Many people consider pets more than just personal property: They are family members. This can turn problematic in a divorce. Most states, including Delaware, currently consider pets personal property in divorce cases. However, according to the Pew Charitable Trusts, more states are considering laws like those recently passed in Alaska, Illinois and California, that outline more specific pet custody laws.
Even in states where there are currently no laws outlining special treatment of pets in a divorce, many judges have to decide on pet custody when faced with a dispute.
Is pet custody really an issue?
There has been an increase in pet custody hearings over the years. Most disputes involve dogs, with cats coming in second. There are records of other disputed pet custody hearings, including horses, birds, reptiles and more. According to Psychology Today, in 38% of cases involving divorcing dog owners, neither spouse wanted to give up ownership of the animal. Since most states view pets as property, only ownership and monetary value come into consideration. In some cases, judges have to get creative when the law does not outline any kind of pet custody.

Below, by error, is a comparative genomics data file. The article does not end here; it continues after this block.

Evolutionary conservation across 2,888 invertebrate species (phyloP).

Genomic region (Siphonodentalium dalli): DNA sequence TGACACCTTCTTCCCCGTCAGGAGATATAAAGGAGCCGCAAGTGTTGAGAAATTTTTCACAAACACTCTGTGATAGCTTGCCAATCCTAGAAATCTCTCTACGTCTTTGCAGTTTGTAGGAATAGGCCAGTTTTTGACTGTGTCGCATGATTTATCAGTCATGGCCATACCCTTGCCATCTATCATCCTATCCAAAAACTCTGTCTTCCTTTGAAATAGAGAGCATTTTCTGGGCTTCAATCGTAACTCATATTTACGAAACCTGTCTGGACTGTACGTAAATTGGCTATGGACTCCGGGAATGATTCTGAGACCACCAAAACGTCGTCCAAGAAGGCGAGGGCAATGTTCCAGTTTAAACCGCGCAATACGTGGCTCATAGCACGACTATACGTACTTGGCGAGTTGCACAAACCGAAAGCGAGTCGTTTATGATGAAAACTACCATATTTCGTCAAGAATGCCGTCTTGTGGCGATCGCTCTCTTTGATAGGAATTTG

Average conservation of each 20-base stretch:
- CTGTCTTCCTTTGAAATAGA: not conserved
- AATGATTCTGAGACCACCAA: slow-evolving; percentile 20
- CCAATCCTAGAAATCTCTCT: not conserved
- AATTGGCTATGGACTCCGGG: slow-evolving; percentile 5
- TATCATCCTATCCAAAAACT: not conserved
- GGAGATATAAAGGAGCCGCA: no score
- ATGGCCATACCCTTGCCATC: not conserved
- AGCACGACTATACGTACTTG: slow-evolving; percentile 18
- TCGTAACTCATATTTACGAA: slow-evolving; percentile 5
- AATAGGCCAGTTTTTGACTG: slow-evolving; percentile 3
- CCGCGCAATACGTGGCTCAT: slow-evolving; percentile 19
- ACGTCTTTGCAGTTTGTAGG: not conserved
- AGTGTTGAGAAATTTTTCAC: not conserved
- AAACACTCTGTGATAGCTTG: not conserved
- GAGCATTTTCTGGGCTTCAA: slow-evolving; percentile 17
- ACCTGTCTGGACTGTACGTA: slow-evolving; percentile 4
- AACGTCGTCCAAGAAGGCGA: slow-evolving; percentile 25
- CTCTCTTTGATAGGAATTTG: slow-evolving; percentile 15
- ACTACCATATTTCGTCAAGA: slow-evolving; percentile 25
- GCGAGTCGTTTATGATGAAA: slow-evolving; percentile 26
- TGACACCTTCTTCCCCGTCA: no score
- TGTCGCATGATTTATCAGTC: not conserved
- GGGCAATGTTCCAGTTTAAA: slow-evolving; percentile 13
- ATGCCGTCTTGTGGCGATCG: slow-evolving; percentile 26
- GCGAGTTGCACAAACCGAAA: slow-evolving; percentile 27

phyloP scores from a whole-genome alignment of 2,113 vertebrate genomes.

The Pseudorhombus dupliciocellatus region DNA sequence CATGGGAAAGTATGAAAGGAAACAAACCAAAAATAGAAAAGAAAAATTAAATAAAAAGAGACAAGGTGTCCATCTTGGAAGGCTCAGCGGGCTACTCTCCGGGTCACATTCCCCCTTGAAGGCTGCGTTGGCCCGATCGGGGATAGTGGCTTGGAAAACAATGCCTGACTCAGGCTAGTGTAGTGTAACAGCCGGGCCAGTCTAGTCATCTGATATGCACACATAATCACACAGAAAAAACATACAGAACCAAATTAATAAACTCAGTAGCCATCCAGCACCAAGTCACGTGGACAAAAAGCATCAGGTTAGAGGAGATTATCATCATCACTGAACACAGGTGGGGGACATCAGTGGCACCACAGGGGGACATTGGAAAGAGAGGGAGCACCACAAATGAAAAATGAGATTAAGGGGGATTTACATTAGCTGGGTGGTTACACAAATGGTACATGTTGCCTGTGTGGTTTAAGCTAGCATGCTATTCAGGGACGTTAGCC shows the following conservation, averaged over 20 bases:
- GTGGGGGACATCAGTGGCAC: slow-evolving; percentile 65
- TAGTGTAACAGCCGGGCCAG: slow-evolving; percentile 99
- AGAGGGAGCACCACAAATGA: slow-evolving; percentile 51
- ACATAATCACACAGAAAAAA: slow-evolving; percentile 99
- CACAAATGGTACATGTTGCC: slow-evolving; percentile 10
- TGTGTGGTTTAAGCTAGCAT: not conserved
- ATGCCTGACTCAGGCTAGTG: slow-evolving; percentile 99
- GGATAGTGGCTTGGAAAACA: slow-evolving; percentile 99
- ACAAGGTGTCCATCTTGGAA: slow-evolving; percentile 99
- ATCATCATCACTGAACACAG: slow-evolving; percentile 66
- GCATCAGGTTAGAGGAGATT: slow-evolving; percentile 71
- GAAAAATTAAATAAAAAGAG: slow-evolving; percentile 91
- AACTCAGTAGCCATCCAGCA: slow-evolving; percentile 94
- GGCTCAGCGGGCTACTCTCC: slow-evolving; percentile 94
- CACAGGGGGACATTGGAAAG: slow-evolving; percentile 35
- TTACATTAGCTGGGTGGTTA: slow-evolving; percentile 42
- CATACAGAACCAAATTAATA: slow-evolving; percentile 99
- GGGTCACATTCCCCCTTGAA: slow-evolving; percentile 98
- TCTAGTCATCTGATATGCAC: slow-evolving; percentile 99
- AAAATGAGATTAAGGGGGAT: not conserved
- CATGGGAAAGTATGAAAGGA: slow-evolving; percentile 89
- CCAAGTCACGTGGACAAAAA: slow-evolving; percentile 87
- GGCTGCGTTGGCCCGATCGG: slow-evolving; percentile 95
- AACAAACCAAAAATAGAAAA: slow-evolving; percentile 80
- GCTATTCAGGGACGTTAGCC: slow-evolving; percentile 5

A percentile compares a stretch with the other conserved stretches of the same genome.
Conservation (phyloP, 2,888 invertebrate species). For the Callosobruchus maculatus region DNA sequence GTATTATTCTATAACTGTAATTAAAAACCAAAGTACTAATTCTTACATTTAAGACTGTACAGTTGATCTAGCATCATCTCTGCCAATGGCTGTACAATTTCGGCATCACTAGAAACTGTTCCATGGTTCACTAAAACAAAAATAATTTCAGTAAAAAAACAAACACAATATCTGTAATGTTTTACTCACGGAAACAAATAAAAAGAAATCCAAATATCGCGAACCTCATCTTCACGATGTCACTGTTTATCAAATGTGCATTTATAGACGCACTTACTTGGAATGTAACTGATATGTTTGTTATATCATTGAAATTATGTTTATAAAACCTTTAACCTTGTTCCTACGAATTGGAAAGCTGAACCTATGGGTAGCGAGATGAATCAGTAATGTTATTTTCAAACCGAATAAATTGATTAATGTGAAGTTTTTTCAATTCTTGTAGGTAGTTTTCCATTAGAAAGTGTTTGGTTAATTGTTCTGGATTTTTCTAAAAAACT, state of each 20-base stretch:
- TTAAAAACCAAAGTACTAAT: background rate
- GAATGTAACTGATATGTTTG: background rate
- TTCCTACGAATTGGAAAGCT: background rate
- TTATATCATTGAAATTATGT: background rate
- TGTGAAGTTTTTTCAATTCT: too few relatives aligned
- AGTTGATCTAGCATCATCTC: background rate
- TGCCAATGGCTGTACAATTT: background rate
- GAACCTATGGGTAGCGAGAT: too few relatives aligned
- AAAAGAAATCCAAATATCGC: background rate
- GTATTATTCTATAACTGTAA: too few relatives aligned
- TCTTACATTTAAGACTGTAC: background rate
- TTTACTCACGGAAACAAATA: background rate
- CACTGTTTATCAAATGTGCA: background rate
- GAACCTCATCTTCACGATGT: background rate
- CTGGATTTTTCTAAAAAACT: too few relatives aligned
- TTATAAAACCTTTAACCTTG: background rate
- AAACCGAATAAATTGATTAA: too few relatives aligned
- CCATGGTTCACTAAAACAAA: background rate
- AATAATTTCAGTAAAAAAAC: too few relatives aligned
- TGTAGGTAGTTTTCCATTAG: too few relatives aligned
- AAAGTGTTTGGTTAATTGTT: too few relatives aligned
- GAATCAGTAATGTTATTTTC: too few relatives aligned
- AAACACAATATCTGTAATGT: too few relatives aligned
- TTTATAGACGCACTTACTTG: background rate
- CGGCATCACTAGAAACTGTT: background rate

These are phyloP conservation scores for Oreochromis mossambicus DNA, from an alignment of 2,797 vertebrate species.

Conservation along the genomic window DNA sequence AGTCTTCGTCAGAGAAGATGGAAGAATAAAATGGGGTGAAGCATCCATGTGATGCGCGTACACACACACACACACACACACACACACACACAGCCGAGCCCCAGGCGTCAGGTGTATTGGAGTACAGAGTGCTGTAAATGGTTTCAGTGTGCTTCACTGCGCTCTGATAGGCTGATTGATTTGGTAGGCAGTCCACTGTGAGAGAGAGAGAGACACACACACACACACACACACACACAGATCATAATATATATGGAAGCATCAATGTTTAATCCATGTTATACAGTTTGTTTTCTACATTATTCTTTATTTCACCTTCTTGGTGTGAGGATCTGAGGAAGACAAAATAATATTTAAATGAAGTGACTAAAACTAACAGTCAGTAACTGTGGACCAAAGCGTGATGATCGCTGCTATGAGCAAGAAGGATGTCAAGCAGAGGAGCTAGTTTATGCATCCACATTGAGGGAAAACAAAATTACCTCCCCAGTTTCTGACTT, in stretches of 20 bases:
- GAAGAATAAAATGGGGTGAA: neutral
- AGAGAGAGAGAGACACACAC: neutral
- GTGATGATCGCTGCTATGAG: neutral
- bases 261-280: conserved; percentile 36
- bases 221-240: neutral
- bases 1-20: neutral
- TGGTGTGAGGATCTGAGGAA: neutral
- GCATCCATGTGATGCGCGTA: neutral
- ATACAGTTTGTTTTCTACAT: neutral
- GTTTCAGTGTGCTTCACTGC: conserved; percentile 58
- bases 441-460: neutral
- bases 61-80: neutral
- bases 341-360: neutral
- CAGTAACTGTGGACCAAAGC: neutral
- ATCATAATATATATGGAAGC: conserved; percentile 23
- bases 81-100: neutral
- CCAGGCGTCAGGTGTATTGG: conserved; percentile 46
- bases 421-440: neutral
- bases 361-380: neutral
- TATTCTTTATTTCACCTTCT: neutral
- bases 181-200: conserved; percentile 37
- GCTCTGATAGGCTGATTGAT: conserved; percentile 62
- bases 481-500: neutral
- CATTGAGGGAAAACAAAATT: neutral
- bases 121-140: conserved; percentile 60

What may a judge take into consideration?
If divorcing parties cannot come up with a solution for pet custody during the proceedings, a judge may have to make the final decision. Records show that judges often apply some of the same logic to pet custody cases as they do child custody cases, taking into consideration what might be best for the animal or which partner the pet seems to prefer. There is precedent for offering joint custody of the animal or even visitation rights to the spouse not given custody. What seems clear is that in a pet custody case, most judges understand that a pet is not really the same as a table or chair, and custody of the animal deserves greater consideration.